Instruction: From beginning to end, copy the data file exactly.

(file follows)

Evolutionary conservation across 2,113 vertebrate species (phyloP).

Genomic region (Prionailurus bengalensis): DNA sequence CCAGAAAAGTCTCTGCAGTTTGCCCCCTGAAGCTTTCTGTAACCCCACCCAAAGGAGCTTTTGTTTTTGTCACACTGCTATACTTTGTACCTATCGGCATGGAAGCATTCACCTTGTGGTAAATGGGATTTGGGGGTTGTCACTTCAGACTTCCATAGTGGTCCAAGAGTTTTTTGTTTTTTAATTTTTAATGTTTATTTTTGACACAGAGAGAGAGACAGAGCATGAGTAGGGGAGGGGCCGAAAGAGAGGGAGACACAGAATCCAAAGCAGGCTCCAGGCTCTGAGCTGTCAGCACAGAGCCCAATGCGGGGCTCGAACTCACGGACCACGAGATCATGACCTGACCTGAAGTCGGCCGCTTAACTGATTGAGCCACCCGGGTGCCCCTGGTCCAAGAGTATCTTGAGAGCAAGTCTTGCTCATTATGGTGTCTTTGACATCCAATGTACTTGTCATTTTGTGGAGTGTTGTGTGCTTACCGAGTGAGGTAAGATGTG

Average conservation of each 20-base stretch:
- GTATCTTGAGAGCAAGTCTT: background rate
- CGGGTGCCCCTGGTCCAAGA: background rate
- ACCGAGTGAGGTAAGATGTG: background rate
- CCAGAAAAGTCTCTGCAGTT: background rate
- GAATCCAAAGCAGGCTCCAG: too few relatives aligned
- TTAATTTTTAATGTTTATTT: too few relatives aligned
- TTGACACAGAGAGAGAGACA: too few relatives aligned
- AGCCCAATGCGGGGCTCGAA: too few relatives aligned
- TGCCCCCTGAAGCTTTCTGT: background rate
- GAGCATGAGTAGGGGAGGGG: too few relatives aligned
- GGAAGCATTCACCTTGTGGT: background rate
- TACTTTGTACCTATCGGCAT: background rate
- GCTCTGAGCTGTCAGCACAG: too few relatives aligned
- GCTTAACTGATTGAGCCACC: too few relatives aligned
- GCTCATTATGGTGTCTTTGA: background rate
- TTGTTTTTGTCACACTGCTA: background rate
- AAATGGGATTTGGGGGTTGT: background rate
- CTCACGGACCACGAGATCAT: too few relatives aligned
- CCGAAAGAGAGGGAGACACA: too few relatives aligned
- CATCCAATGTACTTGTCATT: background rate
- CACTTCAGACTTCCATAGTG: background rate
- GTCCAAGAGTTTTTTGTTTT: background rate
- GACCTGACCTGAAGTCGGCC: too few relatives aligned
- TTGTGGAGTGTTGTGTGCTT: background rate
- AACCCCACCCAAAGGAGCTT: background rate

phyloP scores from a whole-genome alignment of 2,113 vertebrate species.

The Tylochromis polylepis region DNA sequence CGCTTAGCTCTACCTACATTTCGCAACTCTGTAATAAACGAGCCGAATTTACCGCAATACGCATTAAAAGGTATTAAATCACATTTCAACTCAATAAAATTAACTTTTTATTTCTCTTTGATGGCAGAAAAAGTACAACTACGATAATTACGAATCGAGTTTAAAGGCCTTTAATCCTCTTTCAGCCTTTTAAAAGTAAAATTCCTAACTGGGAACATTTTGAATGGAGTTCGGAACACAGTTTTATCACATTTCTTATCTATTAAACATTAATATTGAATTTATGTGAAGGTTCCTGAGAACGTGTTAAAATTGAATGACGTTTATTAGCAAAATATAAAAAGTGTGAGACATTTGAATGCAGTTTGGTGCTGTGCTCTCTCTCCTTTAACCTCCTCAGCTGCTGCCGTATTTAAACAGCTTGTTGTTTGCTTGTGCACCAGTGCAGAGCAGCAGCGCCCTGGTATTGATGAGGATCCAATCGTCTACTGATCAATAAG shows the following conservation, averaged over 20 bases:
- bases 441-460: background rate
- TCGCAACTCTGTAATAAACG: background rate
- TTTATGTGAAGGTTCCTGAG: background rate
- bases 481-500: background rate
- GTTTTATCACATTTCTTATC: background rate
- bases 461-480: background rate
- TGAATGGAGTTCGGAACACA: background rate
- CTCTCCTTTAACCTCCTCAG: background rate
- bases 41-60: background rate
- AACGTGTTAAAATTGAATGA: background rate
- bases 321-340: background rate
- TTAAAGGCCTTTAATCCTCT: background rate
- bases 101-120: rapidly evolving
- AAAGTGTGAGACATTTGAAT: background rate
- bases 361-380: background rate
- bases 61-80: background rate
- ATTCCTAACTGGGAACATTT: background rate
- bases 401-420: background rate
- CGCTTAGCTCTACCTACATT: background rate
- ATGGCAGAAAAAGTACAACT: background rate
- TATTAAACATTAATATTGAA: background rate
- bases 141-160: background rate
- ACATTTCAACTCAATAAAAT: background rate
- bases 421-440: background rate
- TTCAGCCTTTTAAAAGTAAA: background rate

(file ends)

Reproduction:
Evolutionary conservation across 2,113 vertebrate species (phyloP).

Genomic region (Prionailurus bengalensis): DNA sequence CCAGAAAAGTCTCTGCAGTTTGCCCCCTGAAGCTTTCTGTAACCCCACCCAAAGGAGCTTTTGTTTTTGTCACACTGCTATACTTTGTACCTATCGGCATGGAAGCATTCACCTTGTGGTAAATGGGATTTGGGGGTTGTCACTTCAGACTTCCATAGTGGTCCAAGAGTTTTTTGTTTTTTAATTTTTAATGTTTATTTTTGACACAGAGAGAGAGACAGAGCATGAGTAGGGGAGGGGCCGAAAGAGAGGGAGACACAGAATCCAAAGCAGGCTCCAGGCTCTGAGCTGTCAGCACAGAGCCCAATGCGGGGCTCGAACTCACGGACCACGAGATCATGACCTGACCTGAAGTCGGCCGCTTAACTGATTGAGCCACCCGGGTGCCCCTGGTCCAAGAGTATCTTGAGAGCAAGTCTTGCTCATTATGGTGTCTTTGACATCCAATGTACTTGTCATTTTGTGGAGTGTTGTGTGCTTACCGAGTGAGGTAAGATGTG

Average conservation of each 20-base stretch:
- GTATCTTGAGAGCAAGTCTT: background rate
- CGGGTGCCCCTGGTCCAAGA: background rate
- ACCGAGTGAGGTAAGATGTG: background rate
- CCAGAAAAGTCTCTGCAGTT: background rate
- GAATCCAAAGCAGGCTCCAG: too few relatives aligned
- TTAATTTTTAATGTTTATTT: too few relatives aligned
- TTGACACAGAGAGAGAGACA: too few relatives aligned
- AGCCCAATGCGGGGCTCGAA: too few relatives aligned
- TGCCCCCTGAAGCTTTCTGT: background rate
- GAGCATGAGTAGGGGAGGGG: too few relatives aligned
- GGAAGCATTCACCTTGTGGT: background rate
- TACTTTGTACCTATCGGCAT: background rate
- GCTCTGAGCTGTCAGCACAG: too few relatives aligned
- GCTTAACTGATTGAGCCACC: too few relatives aligned
- GCTCATTATGGTGTCTTTGA: background rate
- TTGTTTTTGTCACACTGCTA: background rate
- AAATGGGATTTGGGGGTTGT: background rate
- CTCACGGACCACGAGATCAT: too few relatives aligned
- CCGAAAGAGAGGGAGACACA: too few relatives aligned
- CATCCAATGTACTTGTCATT: background rate
- CACTTCAGACTTCCATAGTG: background rate
- GTCCAAGAGTTTTTTGTTTT: background rate
- GACCTGACCTGAAGTCGGCC: too few relatives aligned
- TTGTGGAGTGTTGTGTGCTT: background rate
- AACCCCACCCAAAGGAGCTT: background rate

phyloP scores from a whole-genome alignment of 2,113 vertebrate species.

The Tylochromis polylepis region DNA sequence CGCTTAGCTCTACCTACATTTCGCAACTCTGTAATAAACGAGCCGAATTTACCGCAATACGCATTAAAAGGTATTAAATCACATTTCAACTCAATAAAATTAACTTTTTATTTCTCTTTGATGGCAGAAAAAGTACAACTACGATAATTACGAATCGAGTTTAAAGGCCTTTAATCCTCTTTCAGCCTTTTAAAAGTAAAATTCCTAACTGGGAACATTTTGAATGGAGTTCGGAACACAGTTTTATCACATTTCTTATCTATTAAACATTAATATTGAATTTATGTGAAGGTTCCTGAGAACGTGTTAAAATTGAATGACGTTTATTAGCAAAATATAAAAAGTGTGAGACATTTGAATGCAGTTTGGTGCTGTGCTCTCTCTCCTTTAACCTCCTCAGCTGCTGCCGTATTTAAACAGCTTGTTGTTTGCTTGTGCACCAGTGCAGAGCAGCAGCGCCCTGGTATTGATGAGGATCCAATCGTCTACTGATCAATAAG shows the following conservation, averaged over 20 bases:
- bases 441-460: background rate
- TCGCAACTCTGTAATAAACG: background rate
- TTTATGTGAAGGTTCCTGAG: background rate
- bases 481-500: background rate
- GTTTTATCACATTTCTTATC: background rate
- bases 461-480: background rate
- TGAATGGAGTTCGGAACACA: background rate
- CTCTCCTTTAACCTCCTCAG: background rate
- bases 41-60: background rate
- AACGTGTTAAAATTGAATGA: background rate
- bases 321-340: background rate
- TTAAAGGCCTTTAATCCTCT: background rate
- bases 101-120: rapidly evolving
- AAAGTGTGAGACATTTGAAT: background rate
- bases 361-380: background rate
- bases 61-80: background rate
- ATTCCTAACTGGGAACATTT: background rate
- bases 401-420: background rate
- CGCTTAGCTCTACCTACATT: background rate
- ATGGCAGAAAAAGTACAACT: background rate
- TATTAAACATTAATATTGAA: background rate
- bases 141-160: background rate
- ACATTTCAACTCAATAAAAT: background rate
- bases 421-440: background rate
- TTCAGCCTTTTAAAAGTAAA: background rate